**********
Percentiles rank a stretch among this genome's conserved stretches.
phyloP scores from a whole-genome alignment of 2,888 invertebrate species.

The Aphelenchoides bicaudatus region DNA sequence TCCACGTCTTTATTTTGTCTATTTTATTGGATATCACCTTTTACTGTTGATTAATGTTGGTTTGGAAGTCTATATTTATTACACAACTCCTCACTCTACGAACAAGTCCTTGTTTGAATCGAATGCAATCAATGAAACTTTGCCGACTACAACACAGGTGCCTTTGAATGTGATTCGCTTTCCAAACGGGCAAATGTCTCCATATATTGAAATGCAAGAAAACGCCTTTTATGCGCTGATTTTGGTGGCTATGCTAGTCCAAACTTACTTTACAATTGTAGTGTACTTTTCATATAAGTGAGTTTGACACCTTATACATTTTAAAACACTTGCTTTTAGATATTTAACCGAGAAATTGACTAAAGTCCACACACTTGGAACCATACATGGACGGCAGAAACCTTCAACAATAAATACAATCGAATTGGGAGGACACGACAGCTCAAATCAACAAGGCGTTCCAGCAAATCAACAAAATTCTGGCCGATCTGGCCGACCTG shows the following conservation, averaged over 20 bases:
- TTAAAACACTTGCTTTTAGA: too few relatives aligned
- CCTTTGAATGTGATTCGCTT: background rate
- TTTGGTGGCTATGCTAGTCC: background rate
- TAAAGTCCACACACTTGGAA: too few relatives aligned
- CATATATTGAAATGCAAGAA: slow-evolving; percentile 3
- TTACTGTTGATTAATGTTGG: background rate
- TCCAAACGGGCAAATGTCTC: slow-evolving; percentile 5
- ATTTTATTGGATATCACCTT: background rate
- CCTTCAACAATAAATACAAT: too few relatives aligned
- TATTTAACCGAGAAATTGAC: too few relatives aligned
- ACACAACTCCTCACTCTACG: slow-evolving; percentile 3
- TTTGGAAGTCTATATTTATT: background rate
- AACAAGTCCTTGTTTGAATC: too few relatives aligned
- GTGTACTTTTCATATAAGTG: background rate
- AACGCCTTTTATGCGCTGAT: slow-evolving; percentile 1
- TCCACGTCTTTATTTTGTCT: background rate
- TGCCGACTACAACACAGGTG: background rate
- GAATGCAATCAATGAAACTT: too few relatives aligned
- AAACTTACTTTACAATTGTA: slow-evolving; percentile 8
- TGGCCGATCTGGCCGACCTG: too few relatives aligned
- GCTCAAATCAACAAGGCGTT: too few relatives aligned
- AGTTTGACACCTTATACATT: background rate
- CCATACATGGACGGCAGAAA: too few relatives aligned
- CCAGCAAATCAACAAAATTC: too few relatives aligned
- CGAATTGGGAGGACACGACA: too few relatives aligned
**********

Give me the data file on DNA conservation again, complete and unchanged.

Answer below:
Percentiles rank a stretch among this genome's conserved stretches.
phyloP scores from a whole-genome alignment of 2,888 invertebrate species.

The Aphelenchoides bicaudatus region DNA sequence TCCACGTCTTTATTTTGTCTATTTTATTGGATATCACCTTTTACTGTTGATTAATGTTGGTTTGGAAGTCTATATTTATTACACAACTCCTCACTCTACGAACAAGTCCTTGTTTGAATCGAATGCAATCAATGAAACTTTGCCGACTACAACACAGGTGCCTTTGAATGTGATTCGCTTTCCAAACGGGCAAATGTCTCCATATATTGAAATGCAAGAAAACGCCTTTTATGCGCTGATTTTGGTGGCTATGCTAGTCCAAACTTACTTTACAATTGTAGTGTACTTTTCATATAAGTGAGTTTGACACCTTATACATTTTAAAACACTTGCTTTTAGATATTTAACCGAGAAATTGACTAAAGTCCACACACTTGGAACCATACATGGACGGCAGAAACCTTCAACAATAAATACAATCGAATTGGGAGGACACGACAGCTCAAATCAACAAGGCGTTCCAGCAAATCAACAAAATTCTGGCCGATCTGGCCGACCTG shows the following conservation, averaged over 20 bases:
- TTAAAACACTTGCTTTTAGA: too few relatives aligned
- CCTTTGAATGTGATTCGCTT: background rate
- TTTGGTGGCTATGCTAGTCC: background rate
- TAAAGTCCACACACTTGGAA: too few relatives aligned
- CATATATTGAAATGCAAGAA: slow-evolving; percentile 3
- TTACTGTTGATTAATGTTGG: background rate
- TCCAAACGGGCAAATGTCTC: slow-evolving; percentile 5
- ATTTTATTGGATATCACCTT: background rate
- CCTTCAACAATAAATACAAT: too few relatives aligned
- TATTTAACCGAGAAATTGAC: too few relatives aligned
- ACACAACTCCTCACTCTACG: slow-evolving; percentile 3
- TTTGGAAGTCTATATTTATT: background rate
- AACAAGTCCTTGTTTGAATC: too few relatives aligned
- GTGTACTTTTCATATAAGTG: background rate
- AACGCCTTTTATGCGCTGAT: slow-evolving; percentile 1
- TCCACGTCTTTATTTTGTCT: background rate
- TGCCGACTACAACACAGGTG: background rate
- GAATGCAATCAATGAAACTT: too few relatives aligned
- AAACTTACTTTACAATTGTA: slow-evolving; percentile 8
- TGGCCGATCTGGCCGACCTG: too few relatives aligned
- GCTCAAATCAACAAGGCGTT: too few relatives aligned
- AGTTTGACACCTTATACATT: background rate
- CCATACATGGACGGCAGAAA: too few relatives aligned
- CCAGCAAATCAACAAAATTC: too few relatives aligned
- CGAATTGGGAGGACACGACA: too few relatives aligned